Witch in the Bedroom – Stacey Demarco

Witch in the Bedroom: Proven Sensual Magic
Stacey Demarco
Llewellyn, 2006
288 pages

Note: This review was written in 2006 for newWitch magazine and appeared in a 2007 issue.


Witch in the Bedroom
is written for witches and non-witches alike on ways to use magic for everything from finding a good partner to getting pregnant. This means that there’s a lot of 101 material that most pagan readers will be familiar with; however, it’s presented in a format that any newbie can understand and doesn’t overwhelm the rest of the material.

Some of the most valuable information is the relationship advice Demarco gives. Rather than just sending us off with a few love spells, she explains how to undo bad relationship patterns, appreciate ourselves, and find a healthy relationship without codependence.

The rituals are another strong point of this book. While aimed at getting a healthy relationship with someone else, they also foster healthy relationships with ourselves and support sex-positive outlooks on life whether you’re currently single or taken. Each one is original without resorting to formulaic templates that just switch around correspondences.

One of the down sides is that the blame for bad sexual attitudes is all too often laid at the feet of Christianity. The entire book has a general feel of “Christians ruined sex, which the pagans had been enjoying with no problem, and now it’s up to witches to make sex good again!” Additionally, she doesn’t say where she got her historical material from, and rather than a bibliography, there’s a scant “Recommended Resources” list. She talks about what the “ancient witches” did, without backing up her research—shoddy scholarship.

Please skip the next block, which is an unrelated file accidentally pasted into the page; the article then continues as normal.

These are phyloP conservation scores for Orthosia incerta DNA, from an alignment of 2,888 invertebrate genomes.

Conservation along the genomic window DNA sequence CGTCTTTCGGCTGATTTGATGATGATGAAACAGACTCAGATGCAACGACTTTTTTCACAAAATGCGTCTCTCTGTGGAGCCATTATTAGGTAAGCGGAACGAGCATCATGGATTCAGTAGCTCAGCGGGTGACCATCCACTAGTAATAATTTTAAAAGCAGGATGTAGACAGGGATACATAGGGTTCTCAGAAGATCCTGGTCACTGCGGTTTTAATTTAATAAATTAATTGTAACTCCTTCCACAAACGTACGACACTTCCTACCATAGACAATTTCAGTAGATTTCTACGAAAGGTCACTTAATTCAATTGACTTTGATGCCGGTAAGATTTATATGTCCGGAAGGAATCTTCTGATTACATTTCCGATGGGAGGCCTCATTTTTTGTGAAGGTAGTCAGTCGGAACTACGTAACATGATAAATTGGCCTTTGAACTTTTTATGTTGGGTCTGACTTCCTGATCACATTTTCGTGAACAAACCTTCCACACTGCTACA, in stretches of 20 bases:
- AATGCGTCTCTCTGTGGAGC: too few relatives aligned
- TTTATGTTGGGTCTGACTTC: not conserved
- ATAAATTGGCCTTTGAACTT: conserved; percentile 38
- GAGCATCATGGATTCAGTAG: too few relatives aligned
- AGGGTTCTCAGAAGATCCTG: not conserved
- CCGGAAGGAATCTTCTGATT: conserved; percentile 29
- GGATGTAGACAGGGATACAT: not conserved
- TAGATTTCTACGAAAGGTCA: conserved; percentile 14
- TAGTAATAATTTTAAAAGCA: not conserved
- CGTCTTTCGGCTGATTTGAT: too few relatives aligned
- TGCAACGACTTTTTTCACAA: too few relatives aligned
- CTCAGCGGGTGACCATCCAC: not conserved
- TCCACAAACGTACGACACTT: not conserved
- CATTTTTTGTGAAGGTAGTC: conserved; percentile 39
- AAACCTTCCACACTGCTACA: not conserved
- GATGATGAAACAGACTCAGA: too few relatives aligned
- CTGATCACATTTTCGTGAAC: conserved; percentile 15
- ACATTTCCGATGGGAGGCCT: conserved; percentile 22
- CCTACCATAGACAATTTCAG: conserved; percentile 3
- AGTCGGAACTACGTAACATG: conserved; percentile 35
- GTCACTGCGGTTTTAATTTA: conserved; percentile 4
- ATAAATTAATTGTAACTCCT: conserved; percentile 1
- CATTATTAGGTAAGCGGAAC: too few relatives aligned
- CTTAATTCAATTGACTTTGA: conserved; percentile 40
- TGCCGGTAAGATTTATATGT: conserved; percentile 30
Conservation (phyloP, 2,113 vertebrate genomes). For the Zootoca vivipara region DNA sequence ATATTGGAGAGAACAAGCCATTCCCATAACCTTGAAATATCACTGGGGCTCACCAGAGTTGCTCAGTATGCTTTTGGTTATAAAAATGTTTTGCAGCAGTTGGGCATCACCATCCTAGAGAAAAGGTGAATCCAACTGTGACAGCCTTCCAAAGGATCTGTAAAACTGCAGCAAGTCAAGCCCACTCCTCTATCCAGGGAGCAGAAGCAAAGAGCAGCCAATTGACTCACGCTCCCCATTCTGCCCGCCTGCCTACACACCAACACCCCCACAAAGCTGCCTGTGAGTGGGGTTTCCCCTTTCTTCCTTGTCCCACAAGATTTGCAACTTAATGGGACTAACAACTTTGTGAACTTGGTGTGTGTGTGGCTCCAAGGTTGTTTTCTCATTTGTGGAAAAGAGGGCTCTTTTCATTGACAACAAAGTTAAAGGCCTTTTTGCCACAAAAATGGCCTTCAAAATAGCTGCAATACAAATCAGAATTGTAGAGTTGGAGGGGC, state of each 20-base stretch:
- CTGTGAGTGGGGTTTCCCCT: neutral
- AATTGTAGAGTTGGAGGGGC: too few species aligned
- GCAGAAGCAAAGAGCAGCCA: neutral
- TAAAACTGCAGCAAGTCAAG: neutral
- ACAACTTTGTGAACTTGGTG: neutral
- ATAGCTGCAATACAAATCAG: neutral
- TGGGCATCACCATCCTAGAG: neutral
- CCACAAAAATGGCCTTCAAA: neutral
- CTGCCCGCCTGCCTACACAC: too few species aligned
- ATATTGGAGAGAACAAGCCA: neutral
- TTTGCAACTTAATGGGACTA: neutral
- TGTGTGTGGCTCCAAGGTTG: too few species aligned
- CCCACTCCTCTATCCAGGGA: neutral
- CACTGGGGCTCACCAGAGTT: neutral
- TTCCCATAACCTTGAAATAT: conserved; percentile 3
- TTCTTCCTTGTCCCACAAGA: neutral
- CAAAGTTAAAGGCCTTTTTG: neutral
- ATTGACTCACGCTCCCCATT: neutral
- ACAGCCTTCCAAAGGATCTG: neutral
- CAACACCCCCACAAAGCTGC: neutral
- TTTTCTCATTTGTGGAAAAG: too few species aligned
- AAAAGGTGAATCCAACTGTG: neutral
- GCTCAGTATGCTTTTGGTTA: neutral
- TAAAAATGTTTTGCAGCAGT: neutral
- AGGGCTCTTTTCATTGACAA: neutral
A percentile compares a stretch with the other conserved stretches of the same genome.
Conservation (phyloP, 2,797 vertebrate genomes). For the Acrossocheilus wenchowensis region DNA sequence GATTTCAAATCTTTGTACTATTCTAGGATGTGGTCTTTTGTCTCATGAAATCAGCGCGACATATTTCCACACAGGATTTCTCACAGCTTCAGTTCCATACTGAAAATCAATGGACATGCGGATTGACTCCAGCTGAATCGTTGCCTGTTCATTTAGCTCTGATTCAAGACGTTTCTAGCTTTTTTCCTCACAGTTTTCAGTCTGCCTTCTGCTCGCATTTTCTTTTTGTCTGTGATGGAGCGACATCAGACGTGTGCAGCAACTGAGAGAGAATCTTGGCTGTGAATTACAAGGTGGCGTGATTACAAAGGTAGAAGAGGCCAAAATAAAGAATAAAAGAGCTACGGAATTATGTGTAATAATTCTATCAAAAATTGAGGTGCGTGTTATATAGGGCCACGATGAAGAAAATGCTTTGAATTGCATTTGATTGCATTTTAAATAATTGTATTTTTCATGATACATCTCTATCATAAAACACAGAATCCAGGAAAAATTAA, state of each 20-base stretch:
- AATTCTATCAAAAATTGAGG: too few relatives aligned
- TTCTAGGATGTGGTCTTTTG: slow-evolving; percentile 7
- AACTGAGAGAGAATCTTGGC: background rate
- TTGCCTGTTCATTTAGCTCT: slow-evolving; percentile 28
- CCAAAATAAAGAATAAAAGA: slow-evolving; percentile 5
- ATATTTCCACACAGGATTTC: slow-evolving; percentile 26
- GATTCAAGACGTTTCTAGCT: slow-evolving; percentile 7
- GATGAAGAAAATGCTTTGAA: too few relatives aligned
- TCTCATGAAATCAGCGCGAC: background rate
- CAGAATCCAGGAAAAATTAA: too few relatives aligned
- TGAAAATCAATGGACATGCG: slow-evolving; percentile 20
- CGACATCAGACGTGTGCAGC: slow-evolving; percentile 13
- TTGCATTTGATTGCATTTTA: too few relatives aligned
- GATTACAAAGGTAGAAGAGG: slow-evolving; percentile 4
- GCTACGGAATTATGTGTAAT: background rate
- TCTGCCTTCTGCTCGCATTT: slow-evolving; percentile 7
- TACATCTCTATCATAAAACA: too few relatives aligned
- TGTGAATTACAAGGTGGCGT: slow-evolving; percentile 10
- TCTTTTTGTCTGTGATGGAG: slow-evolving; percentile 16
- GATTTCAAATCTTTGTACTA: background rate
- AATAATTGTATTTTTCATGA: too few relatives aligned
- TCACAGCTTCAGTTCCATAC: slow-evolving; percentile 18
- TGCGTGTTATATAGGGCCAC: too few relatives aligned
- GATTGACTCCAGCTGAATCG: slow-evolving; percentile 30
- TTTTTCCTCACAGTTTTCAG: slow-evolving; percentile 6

Also, the book is overwhelmingly heterosexual. This isn’t bad in and of itself, but if you’re not looking for a relationship with an opposite sex partner or if you’re sick of the God = Active and Goddess = Passive dichotomy, you may find yourself skimming over a lot of this book. Additionally, if you’re childfree by choice, the 58 pages on how to get pregnant and have a healthy baby will be useless.

Still, the book has achieved its intended purpose—to offer a magical guide to healthy sexual and romantic relationships to both pagans and nonpagans. It’s a good, practical work with a lot of useful material.

Four pawprints out of five.

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1 Comment

  1. Stacey said,

    July 2, 2008 at 10:40 pm

    Hi

    I just came across this reveiw of my book.

    Whilst Im delighted I got 4 pawprints out of 5 and really grateful you reviewed my book, I’m very disappointed that you interpreted my book as heterosexually biased. I use the word ‘partner’ as a unisex term all the way through my book. In the IVF section and the rituals featured, I specifically refer to same sex couples.As 25% of my fertility clients in Australia are in fact same sex couples I would never bias my work in that way.

    Oh and by the way, whilst I would love to include the long list of historical references, sometimes in the publishing process they get omitted…format restrictions and all that. Happy to share if you would like them!

    Warmly
    Stacey Demarco


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